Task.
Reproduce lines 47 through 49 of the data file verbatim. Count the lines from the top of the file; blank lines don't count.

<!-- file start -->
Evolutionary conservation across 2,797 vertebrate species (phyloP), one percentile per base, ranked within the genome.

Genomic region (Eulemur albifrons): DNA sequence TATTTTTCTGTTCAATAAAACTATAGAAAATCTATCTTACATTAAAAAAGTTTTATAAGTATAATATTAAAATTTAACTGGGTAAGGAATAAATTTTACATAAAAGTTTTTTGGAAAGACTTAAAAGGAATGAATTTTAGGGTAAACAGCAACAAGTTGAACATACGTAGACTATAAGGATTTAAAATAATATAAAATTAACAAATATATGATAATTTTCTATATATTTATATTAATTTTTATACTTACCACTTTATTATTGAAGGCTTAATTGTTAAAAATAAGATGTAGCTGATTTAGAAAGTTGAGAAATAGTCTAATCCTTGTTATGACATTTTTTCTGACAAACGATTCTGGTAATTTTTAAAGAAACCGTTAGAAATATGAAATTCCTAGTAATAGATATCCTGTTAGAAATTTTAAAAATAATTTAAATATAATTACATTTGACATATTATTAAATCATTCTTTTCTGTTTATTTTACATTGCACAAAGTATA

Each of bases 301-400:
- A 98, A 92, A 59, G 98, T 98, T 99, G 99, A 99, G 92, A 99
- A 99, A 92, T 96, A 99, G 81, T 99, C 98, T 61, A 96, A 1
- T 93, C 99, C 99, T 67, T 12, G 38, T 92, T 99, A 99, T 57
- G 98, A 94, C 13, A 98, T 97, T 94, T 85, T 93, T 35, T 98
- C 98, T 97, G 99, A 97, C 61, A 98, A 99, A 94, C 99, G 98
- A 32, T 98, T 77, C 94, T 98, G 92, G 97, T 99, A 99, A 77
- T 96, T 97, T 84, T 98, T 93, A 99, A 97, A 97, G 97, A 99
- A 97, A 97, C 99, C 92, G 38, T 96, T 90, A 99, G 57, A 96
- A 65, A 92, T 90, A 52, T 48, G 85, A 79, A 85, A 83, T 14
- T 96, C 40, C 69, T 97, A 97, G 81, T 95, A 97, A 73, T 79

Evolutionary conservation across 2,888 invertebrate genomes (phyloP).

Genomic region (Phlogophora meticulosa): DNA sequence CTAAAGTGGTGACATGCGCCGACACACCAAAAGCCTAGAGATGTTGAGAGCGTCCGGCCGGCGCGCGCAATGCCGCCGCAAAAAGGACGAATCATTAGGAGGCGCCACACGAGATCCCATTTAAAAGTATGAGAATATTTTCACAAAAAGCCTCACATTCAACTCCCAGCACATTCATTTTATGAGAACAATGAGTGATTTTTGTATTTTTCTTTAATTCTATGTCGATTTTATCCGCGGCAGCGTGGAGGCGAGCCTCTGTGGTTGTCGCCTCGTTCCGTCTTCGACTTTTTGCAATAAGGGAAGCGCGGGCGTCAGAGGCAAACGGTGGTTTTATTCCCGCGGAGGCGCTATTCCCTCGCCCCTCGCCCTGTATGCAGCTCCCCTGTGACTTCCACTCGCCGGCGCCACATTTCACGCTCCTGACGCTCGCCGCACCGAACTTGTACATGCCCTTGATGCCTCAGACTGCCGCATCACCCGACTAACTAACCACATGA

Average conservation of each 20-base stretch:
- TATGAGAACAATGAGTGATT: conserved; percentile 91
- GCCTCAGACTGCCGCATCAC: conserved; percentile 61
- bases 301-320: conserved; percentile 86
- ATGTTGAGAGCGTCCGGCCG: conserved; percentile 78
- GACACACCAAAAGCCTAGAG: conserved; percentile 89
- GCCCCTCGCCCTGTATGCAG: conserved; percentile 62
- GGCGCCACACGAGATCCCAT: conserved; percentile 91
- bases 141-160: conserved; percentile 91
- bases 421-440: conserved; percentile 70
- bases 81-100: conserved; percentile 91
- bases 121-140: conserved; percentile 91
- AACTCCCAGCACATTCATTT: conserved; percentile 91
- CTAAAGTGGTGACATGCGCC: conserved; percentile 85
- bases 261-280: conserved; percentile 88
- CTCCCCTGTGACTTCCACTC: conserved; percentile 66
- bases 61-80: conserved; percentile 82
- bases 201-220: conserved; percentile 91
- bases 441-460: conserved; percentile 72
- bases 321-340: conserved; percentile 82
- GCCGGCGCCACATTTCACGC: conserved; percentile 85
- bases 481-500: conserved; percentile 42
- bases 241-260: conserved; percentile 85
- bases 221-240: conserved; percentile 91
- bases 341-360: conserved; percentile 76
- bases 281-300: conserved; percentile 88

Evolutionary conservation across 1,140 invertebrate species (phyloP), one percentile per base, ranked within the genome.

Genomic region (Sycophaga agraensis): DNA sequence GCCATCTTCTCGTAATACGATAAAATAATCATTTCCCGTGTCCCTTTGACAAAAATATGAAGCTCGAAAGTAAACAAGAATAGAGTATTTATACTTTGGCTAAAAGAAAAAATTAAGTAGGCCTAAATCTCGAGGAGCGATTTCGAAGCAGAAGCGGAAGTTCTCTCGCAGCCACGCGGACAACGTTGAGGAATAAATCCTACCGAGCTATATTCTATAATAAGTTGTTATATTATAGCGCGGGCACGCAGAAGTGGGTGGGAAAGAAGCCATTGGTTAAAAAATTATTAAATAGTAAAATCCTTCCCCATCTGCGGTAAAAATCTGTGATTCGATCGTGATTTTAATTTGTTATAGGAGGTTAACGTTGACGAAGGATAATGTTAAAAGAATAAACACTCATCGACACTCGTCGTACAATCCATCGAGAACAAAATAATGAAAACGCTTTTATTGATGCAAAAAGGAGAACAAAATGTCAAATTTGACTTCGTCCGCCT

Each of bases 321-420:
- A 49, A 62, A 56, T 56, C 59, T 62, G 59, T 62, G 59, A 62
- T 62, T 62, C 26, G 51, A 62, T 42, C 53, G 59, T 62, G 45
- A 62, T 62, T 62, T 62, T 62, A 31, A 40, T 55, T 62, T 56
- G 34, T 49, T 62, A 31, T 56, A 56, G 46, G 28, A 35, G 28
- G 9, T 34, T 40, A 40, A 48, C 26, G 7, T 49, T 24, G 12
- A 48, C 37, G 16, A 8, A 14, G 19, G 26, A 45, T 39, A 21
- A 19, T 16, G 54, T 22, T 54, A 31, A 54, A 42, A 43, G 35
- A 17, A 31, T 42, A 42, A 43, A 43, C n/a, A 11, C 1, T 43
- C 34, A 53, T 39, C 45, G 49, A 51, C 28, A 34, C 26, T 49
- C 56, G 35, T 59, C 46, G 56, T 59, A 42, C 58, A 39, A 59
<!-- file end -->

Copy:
- A 62, T 62, T 62, T 62, T 62, A 31, A 40, T 55, T 62, T 56
- G 34, T 49, T 62, A 31, T 56, A 56, G 46, G 28, A 35, G 28
- G 9, T 34, T 40, A 40, A 48, C 26, G 7, T 49, T 24, G 12